To provide companies with some legal perspective, the authors of a new studyanalyzed several recent ADA-related court challenges to corporate wellness programs filed by the Equal Employment Opportunity Commission (EEOC). For example, Orion Energy Systems offered to pay its employees’ health insurance premiums if they signed up for its wellness program — which required participants to get blood tests and divulge their medical history — but charged them the full premium if they declined. One employee who refused to participate was fired two months later. This caused an EEOC attorney to contend that the voluntary wellness program wasn’t exactly voluntary and that it violated the law because “having to choose between responding to medical exams and inquiries — which are not job-related — in a wellness program, on the one hand, or being fired, on the other hand, is no choice at all.” The case is still pending as of August 2016.
Flambeau Inc., a plastics manufacturer, was also challenged by the EEOC over its wellness program, which required employees to complete biometric testing and fill out health-risk surveys; if they did not, they would lose their medical insurance. However, a judge ruled in the company’s favor, holding that the wellness program’s provisions fell under the ADA’s “safe harbor” exception, which stipulates that the ADA cannot prohibit or restrict an employer from implementing an insurance plan that is based on underwriting or classifying risks.
After reviewing the legal landscape, the researchers came up with a set of guidelines to help firms stay out of the courtroom. The authors suggest that companies:
• Seek to improve employees’ health. The best way to avoid a legal challenge is to demonstrate that a wellness initiative has a realistic possibility of increasing workers’ fitness and helping them avoid disease. The use of periodic test screenings or health questionnaires can meet this standard, but firms should always emphasize a plan’s intended potential benefits to its employees.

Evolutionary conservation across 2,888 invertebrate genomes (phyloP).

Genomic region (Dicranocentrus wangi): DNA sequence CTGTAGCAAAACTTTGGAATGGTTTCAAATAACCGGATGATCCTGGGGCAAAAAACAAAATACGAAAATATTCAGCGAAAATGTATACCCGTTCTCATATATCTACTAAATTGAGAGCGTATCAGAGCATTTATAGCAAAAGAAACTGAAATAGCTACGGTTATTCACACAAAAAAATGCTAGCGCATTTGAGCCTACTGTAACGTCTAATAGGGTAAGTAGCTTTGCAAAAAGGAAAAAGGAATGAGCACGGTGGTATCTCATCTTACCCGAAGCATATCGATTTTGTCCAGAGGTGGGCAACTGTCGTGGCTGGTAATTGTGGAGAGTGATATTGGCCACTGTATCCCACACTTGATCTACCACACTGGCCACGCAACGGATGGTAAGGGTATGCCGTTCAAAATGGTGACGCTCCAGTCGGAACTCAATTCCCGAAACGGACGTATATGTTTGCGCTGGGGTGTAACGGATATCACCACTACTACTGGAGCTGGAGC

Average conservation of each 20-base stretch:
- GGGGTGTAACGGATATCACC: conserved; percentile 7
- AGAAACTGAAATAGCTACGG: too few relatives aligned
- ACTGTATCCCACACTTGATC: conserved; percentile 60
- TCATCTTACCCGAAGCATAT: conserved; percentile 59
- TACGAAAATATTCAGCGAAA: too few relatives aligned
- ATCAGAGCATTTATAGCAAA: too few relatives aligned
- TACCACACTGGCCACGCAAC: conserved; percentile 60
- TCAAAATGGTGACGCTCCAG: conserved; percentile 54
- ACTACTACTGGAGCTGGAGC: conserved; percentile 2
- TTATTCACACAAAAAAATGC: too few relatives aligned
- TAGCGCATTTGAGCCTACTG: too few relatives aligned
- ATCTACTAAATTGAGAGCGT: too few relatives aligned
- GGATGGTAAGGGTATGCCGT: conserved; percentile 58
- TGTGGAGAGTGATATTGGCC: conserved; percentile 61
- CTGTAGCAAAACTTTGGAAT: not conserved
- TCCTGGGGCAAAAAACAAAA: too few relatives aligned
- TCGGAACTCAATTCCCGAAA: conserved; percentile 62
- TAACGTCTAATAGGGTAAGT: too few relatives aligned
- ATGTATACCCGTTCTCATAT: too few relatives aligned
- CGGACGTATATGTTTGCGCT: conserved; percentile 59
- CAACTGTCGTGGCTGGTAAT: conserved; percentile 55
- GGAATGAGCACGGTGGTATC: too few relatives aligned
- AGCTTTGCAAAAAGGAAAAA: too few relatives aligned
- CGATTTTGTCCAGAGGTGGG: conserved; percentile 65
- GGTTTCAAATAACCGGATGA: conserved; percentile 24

• Ensure that voluntary programs are truly voluntary. According to the EEOC, when it comes to voluntary wellness programs, employees can’t be forced to participate; denied coverage if they don’t join in; or be fired, demoted, or arbitrarily transferred for refusing to take part. The EEOC also states that incentives for participation can’t exceed 30 percent of the cost of the employee’s healthcare.
• Handle mandatory programs carefully. Companies that still believe they should implement mandatory wellness initiatives should at least comply with the ADA’s safe harbor rule. This means companies should make their mandatory wellness initiatives a part of their sponsored health plans and insurance risk assessments.
• Be prudent about dependents. The EEOC hasn’t made clear how it will evaluate firms’ requests for the health histories of an employee’s spouse or child. For now, companies should probably hold off on extending wellness programs to dependents.